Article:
Compare any two graphics cards:
Radeon HD 6790 vs Radeon HD 6870
IntroThe Radeon HD 6790 comes with a core clock speed of 840 MHz and a GDDR5 memory speed of 1050 MHz. It also makes use of a 256-bit memory bus, and makes use of a 40 nm design. It features 800 SPUs, 40 Texture Address Units, and 16 ROPs.
Compare those specifications to the Radeon HD 6870, which comes with a clock frequency of 900 MHz and a GDDR5 memory speed of 1050 MHz. It also uses a 256-bit memory bus, and uses a 40 nm design. It features 1120 SPUs, 56 Texture Address Units, and 32 ROPs.
(No game benchmarks for this combination yet.)
Power Usage and Theoretical Benchmarks
Power Consumption (Max TDP)
Both cards have exactly the same memory bandwidth, so theoretically they should perform the same. (explain)
Texel RateThe Radeon HD 6870 is much (about 50%) faster with regards to anisotropic filtering than the Radeon HD 6790. (explain)
Pixel RateThe Radeon HD 6870 is a lot (approximately 114%) faster with regards to anti-aliasing than the Radeon HD 6790, and should be capable of handling higher resolutions without slowing down too much. (explain)
Please note that the above 'benchmarks' are all just theoretical - the results were calculated based on the card's specifications, and real-world performance may (and probably will) vary at least a bit.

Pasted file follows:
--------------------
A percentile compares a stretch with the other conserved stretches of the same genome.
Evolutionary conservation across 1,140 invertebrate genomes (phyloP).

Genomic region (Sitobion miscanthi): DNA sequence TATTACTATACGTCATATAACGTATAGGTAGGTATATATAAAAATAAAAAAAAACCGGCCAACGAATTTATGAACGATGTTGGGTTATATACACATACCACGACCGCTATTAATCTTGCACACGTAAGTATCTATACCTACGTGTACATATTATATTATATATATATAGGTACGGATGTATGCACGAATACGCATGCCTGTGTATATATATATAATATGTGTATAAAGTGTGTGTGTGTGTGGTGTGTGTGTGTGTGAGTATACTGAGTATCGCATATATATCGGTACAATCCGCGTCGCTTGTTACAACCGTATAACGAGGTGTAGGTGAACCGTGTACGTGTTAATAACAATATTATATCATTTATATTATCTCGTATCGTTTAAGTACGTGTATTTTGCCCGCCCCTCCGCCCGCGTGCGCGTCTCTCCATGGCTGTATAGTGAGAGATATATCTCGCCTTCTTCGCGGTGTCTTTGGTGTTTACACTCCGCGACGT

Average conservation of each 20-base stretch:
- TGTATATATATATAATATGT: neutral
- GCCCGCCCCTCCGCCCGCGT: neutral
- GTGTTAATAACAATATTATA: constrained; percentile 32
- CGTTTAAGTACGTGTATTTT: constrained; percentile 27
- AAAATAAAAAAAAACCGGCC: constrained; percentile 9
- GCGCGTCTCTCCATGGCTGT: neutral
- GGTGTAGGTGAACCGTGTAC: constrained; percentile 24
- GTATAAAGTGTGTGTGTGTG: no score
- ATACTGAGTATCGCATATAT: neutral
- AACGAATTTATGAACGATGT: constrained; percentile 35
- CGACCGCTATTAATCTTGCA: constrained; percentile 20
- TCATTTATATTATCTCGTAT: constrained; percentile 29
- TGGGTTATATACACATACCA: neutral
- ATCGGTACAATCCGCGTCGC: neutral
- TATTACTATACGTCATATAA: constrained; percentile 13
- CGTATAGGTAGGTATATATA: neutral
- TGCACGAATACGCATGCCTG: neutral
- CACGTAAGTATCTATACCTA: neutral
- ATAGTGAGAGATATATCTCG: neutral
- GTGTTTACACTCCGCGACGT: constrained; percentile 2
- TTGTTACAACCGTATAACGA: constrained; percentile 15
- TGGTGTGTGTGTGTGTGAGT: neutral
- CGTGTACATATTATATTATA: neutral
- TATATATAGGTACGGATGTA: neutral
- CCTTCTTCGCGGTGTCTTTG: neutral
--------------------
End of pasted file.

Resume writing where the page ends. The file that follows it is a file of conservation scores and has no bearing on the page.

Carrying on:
Price ComparisonPlease note that the price comparisons are based on search keywords, and might not be the exact same card listed on this page. We have no control over the accuracy of their search results.
Memory Bandwidth: Bandwidth is the largest amount of data (counted in megabytes per second) that can be transported past the external memory interface in a second. It is worked out by multiplying the card's bus width by its memory clock speed. If it uses DDR type RAM, the result should be multiplied by 2 again. If it uses DDR5, multiply by ANOTHER 2x. The better the card's memory bandwidth, the faster the card will be in general. It especially helps with AA, HDR and high resolutions.
Texel Rate: Texel rate is the maximum number of texture map elements (texels) that can be processed in one second. This figure is worked out by multiplying the total texture units of the card by the core speed of the chip. The better the texel rate, the better the card will be at handling texture filtering (anisotropic filtering - AF). It is measured in millions of texels in a second.
Pixel Rate: Pixel rate is the maximum amount of pixels the video card can possibly record to its local memory in one second - measured in millions of pixels per second. The number is calculated by multiplying the amount of ROPs by the the core speed of the card. ROPs (Raster Operations Pipelines - also called Render Output Units) are responsible for outputting the pixels (image) to the screen. The actual pixel rate is also dependant on quite a few other factors, especially the memory bandwidth - the lower the bandwidth is, the lower the ability to get to the maximum fill rate.